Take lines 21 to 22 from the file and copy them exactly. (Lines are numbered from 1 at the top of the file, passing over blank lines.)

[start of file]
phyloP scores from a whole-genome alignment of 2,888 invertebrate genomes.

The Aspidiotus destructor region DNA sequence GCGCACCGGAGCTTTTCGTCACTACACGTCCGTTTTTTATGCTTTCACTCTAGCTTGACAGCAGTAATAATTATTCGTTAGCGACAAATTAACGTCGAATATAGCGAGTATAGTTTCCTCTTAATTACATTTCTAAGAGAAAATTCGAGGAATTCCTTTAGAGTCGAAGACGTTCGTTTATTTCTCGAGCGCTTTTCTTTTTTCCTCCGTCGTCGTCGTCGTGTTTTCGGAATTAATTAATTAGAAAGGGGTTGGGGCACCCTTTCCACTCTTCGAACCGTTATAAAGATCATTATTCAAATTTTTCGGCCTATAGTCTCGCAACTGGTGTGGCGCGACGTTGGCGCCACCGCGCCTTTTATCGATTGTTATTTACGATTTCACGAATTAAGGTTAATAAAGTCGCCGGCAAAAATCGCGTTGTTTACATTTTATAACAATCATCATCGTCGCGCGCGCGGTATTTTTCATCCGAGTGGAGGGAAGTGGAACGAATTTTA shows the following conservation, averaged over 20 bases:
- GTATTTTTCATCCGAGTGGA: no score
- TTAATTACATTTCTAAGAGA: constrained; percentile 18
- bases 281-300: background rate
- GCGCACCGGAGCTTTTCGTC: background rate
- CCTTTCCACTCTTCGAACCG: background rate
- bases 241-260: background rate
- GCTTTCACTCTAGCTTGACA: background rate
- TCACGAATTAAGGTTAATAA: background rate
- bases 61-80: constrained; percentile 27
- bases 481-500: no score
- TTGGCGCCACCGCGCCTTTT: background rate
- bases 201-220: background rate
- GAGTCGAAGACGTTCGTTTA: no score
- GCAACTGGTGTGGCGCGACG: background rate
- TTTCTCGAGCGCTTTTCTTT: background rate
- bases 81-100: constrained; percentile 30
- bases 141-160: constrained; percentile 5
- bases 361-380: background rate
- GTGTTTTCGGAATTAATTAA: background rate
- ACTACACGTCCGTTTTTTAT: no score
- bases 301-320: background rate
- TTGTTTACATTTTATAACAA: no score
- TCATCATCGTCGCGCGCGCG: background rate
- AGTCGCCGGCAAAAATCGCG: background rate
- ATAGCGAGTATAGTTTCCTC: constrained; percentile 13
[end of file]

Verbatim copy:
- GTGTTTTCGGAATTAATTAA: background rate
- ACTACACGTCCGTTTTTTAT: no score